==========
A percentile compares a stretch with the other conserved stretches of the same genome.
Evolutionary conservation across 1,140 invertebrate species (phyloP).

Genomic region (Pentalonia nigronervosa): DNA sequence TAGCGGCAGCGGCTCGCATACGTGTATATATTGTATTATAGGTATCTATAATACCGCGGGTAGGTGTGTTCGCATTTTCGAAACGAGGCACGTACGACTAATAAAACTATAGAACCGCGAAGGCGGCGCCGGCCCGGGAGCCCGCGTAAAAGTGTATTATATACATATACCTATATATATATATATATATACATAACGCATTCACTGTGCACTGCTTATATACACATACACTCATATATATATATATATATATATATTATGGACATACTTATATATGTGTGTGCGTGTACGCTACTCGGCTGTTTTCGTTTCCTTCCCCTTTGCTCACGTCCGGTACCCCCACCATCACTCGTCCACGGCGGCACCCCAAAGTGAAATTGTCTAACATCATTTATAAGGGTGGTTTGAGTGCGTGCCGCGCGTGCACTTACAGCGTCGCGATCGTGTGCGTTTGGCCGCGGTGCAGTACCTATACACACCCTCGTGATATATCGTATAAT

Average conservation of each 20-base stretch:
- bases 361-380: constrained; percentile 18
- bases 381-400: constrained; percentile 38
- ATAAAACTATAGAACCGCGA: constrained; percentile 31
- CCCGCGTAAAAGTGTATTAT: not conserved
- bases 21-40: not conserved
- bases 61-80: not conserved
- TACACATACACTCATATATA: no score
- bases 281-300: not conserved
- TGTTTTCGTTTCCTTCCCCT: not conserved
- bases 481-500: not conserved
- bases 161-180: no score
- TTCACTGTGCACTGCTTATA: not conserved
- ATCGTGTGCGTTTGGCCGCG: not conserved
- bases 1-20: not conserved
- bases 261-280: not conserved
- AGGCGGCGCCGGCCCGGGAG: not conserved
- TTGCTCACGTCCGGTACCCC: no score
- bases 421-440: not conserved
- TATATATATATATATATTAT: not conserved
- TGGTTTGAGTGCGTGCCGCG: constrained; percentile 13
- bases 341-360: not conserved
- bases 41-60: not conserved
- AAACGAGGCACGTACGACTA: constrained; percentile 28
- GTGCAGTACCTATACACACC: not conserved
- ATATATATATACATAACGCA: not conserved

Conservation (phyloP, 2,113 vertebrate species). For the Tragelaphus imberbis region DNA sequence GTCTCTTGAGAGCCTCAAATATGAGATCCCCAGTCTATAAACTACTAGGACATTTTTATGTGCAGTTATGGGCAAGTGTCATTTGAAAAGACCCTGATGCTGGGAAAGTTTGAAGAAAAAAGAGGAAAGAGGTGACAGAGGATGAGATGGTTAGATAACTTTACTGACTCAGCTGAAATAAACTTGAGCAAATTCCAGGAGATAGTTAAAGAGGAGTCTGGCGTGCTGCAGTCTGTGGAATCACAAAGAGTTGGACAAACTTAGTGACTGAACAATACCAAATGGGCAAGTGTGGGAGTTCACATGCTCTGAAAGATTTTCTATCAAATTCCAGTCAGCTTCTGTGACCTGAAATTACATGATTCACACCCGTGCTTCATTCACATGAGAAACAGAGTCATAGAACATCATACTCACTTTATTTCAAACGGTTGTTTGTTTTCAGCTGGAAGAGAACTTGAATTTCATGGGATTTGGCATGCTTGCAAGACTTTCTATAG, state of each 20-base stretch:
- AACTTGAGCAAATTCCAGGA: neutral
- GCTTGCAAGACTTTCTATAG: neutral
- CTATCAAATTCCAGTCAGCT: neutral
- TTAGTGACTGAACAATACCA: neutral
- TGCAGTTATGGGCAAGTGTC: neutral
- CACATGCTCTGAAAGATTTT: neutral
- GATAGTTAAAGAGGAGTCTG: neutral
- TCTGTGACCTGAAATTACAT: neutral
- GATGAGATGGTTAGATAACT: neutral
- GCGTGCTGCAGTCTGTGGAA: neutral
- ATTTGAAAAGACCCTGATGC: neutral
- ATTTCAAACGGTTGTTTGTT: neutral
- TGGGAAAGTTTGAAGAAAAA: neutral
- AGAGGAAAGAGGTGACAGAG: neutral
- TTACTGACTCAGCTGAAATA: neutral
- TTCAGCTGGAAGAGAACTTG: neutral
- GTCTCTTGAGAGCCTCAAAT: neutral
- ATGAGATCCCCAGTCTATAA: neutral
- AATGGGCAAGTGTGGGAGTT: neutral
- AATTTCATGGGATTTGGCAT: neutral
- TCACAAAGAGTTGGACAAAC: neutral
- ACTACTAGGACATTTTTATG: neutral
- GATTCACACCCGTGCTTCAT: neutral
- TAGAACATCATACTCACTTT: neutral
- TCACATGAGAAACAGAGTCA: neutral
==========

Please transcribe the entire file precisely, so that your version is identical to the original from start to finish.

A percentile compares a stretch with the other conserved stretches of the same genome.
Evolutionary conservation across 1,140 invertebrate species (phyloP).

Genomic region (Pentalonia nigronervosa): DNA sequence TAGCGGCAGCGGCTCGCATACGTGTATATATTGTATTATAGGTATCTATAATACCGCGGGTAGGTGTGTTCGCATTTTCGAAACGAGGCACGTACGACTAATAAAACTATAGAACCGCGAAGGCGGCGCCGGCCCGGGAGCCCGCGTAAAAGTGTATTATATACATATACCTATATATATATATATATATACATAACGCATTCACTGTGCACTGCTTATATACACATACACTCATATATATATATATATATATATATTATGGACATACTTATATATGTGTGTGCGTGTACGCTACTCGGCTGTTTTCGTTTCCTTCCCCTTTGCTCACGTCCGGTACCCCCACCATCACTCGTCCACGGCGGCACCCCAAAGTGAAATTGTCTAACATCATTTATAAGGGTGGTTTGAGTGCGTGCCGCGCGTGCACTTACAGCGTCGCGATCGTGTGCGTTTGGCCGCGGTGCAGTACCTATACACACCCTCGTGATATATCGTATAAT

Average conservation of each 20-base stretch:
- bases 361-380: constrained; percentile 18
- bases 381-400: constrained; percentile 38
- ATAAAACTATAGAACCGCGA: constrained; percentile 31
- CCCGCGTAAAAGTGTATTAT: not conserved
- bases 21-40: not conserved
- bases 61-80: not conserved
- TACACATACACTCATATATA: no score
- bases 281-300: not conserved
- TGTTTTCGTTTCCTTCCCCT: not conserved
- bases 481-500: not conserved
- bases 161-180: no score
- TTCACTGTGCACTGCTTATA: not conserved
- ATCGTGTGCGTTTGGCCGCG: not conserved
- bases 1-20: not conserved
- bases 261-280: not conserved
- AGGCGGCGCCGGCCCGGGAG: not conserved
- TTGCTCACGTCCGGTACCCC: no score
- bases 421-440: not conserved
- TATATATATATATATATTAT: not conserved
- TGGTTTGAGTGCGTGCCGCG: constrained; percentile 13
- bases 341-360: not conserved
- bases 41-60: not conserved
- AAACGAGGCACGTACGACTA: constrained; percentile 28
- GTGCAGTACCTATACACACC: not conserved
- ATATATATATACATAACGCA: not conserved

Conservation (phyloP, 2,113 vertebrate species). For the Tragelaphus imberbis region DNA sequence GTCTCTTGAGAGCCTCAAATATGAGATCCCCAGTCTATAAACTACTAGGACATTTTTATGTGCAGTTATGGGCAAGTGTCATTTGAAAAGACCCTGATGCTGGGAAAGTTTGAAGAAAAAAGAGGAAAGAGGTGACAGAGGATGAGATGGTTAGATAACTTTACTGACTCAGCTGAAATAAACTTGAGCAAATTCCAGGAGATAGTTAAAGAGGAGTCTGGCGTGCTGCAGTCTGTGGAATCACAAAGAGTTGGACAAACTTAGTGACTGAACAATACCAAATGGGCAAGTGTGGGAGTTCACATGCTCTGAAAGATTTTCTATCAAATTCCAGTCAGCTTCTGTGACCTGAAATTACATGATTCACACCCGTGCTTCATTCACATGAGAAACAGAGTCATAGAACATCATACTCACTTTATTTCAAACGGTTGTTTGTTTTCAGCTGGAAGAGAACTTGAATTTCATGGGATTTGGCATGCTTGCAAGACTTTCTATAG, state of each 20-base stretch:
- AACTTGAGCAAATTCCAGGA: neutral
- GCTTGCAAGACTTTCTATAG: neutral
- CTATCAAATTCCAGTCAGCT: neutral
- TTAGTGACTGAACAATACCA: neutral
- TGCAGTTATGGGCAAGTGTC: neutral
- CACATGCTCTGAAAGATTTT: neutral
- GATAGTTAAAGAGGAGTCTG: neutral
- TCTGTGACCTGAAATTACAT: neutral
- GATGAGATGGTTAGATAACT: neutral
- GCGTGCTGCAGTCTGTGGAA: neutral
- ATTTGAAAAGACCCTGATGC: neutral
- ATTTCAAACGGTTGTTTGTT: neutral
- TGGGAAAGTTTGAAGAAAAA: neutral
- AGAGGAAAGAGGTGACAGAG: neutral
- TTACTGACTCAGCTGAAATA: neutral
- TTCAGCTGGAAGAGAACTTG: neutral
- GTCTCTTGAGAGCCTCAAAT: neutral
- ATGAGATCCCCAGTCTATAA: neutral
- AATGGGCAAGTGTGGGAGTT: neutral
- AATTTCATGGGATTTGGCAT: neutral
- TCACAAAGAGTTGGACAAAC: neutral
- ACTACTAGGACATTTTTATG: neutral
- GATTCACACCCGTGCTTCAT: neutral
- TAGAACATCATACTCACTTT: neutral
- TCACATGAGAAACAGAGTCA: neutral